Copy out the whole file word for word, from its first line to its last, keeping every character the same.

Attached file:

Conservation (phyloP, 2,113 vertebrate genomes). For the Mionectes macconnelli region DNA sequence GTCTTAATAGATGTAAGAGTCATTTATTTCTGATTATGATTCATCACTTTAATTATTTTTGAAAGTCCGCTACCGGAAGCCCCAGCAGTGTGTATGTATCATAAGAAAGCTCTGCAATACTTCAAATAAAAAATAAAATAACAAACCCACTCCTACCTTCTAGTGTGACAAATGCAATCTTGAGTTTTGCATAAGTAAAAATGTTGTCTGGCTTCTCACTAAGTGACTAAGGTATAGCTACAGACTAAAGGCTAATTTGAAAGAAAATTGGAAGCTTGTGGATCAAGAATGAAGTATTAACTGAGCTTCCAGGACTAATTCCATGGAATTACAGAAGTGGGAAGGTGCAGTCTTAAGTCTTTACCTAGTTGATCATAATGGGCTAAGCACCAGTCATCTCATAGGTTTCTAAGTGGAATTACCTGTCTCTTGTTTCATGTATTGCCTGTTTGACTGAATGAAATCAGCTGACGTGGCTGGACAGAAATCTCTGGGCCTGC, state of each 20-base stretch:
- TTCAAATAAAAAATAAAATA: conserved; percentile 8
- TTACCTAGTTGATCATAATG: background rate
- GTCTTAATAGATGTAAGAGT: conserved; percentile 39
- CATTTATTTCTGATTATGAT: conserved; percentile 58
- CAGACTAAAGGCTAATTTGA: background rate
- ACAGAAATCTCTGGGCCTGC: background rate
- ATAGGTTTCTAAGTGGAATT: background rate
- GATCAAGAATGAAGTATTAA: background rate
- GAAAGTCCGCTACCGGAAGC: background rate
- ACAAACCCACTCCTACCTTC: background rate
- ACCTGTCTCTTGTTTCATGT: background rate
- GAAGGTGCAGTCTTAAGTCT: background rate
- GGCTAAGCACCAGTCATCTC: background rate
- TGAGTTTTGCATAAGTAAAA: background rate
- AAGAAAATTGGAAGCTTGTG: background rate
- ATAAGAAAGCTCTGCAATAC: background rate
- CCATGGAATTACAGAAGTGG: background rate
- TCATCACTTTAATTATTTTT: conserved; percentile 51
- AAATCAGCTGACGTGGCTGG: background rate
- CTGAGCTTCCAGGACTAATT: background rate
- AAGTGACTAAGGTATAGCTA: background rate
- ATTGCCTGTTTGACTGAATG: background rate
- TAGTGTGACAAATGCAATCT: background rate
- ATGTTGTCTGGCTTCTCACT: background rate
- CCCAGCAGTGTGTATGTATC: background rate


Conservation (phyloP, 2,113 vertebrate genomes). For the Mionectes macconnelli region DNA sequence GTCTTAATAGATGTAAGAGTCATTTATTTCTGATTATGATTCATCACTTTAATTATTTTTGAAAGTCCGCTACCGGAAGCCCCAGCAGTGTGTATGTATCATAAGAAAGCTCTGCAATACTTCAAATAAAAAATAAAATAACAAACCCACTCCTACCTTCTAGTGTGACAAATGCAATCTTGAGTTTTGCATAAGTAAAAATGTTGTCTGGCTTCTCACTAAGTGACTAAGGTATAGCTACAGACTAAAGGCTAATTTGAAAGAAAATTGGAAGCTTGTGGATCAAGAATGAAGTATTAACTGAGCTTCCAGGACTAATTCCATGGAATTACAGAAGTGGGAAGGTGCAGTCTTAAGTCTTTACCTAGTTGATCATAATGGGCTAAGCACCAGTCATCTCATAGGTTTCTAAGTGGAATTACCTGTCTCTTGTTTCATGTATTGCCTGTTTGACTGAATGAAATCAGCTGACGTGGCTGGACAGAAATCTCTGGGCCTGC, state of each 20-base stretch:
- TTCAAATAAAAAATAAAATA: conserved; percentile 8
- TTACCTAGTTGATCATAATG: background rate
- GTCTTAATAGATGTAAGAGT: conserved; percentile 39
- CATTTATTTCTGATTATGAT: conserved; percentile 58
- CAGACTAAAGGCTAATTTGA: background rate
- ACAGAAATCTCTGGGCCTGC: background rate
- ATAGGTTTCTAAGTGGAATT: background rate
- GATCAAGAATGAAGTATTAA: background rate
- GAAAGTCCGCTACCGGAAGC: background rate
- ACAAACCCACTCCTACCTTC: background rate
- ACCTGTCTCTTGTTTCATGT: background rate
- GAAGGTGCAGTCTTAAGTCT: background rate
- GGCTAAGCACCAGTCATCTC: background rate
- TGAGTTTTGCATAAGTAAAA: background rate
- AAGAAAATTGGAAGCTTGTG: background rate
- ATAAGAAAGCTCTGCAATAC: background rate
- CCATGGAATTACAGAAGTGG: background rate
- TCATCACTTTAATTATTTTT: conserved; percentile 51
- AAATCAGCTGACGTGGCTGG: background rate
- CTGAGCTTCCAGGACTAATT: background rate
- AAGTGACTAAGGTATAGCTA: background rate
- ATTGCCTGTTTGACTGAATG: background rate
- TAGTGTGACAAATGCAATCT: background rate
- ATGTTGTCTGGCTTCTCACT: background rate
- CCCAGCAGTGTGTATGTATC: background rate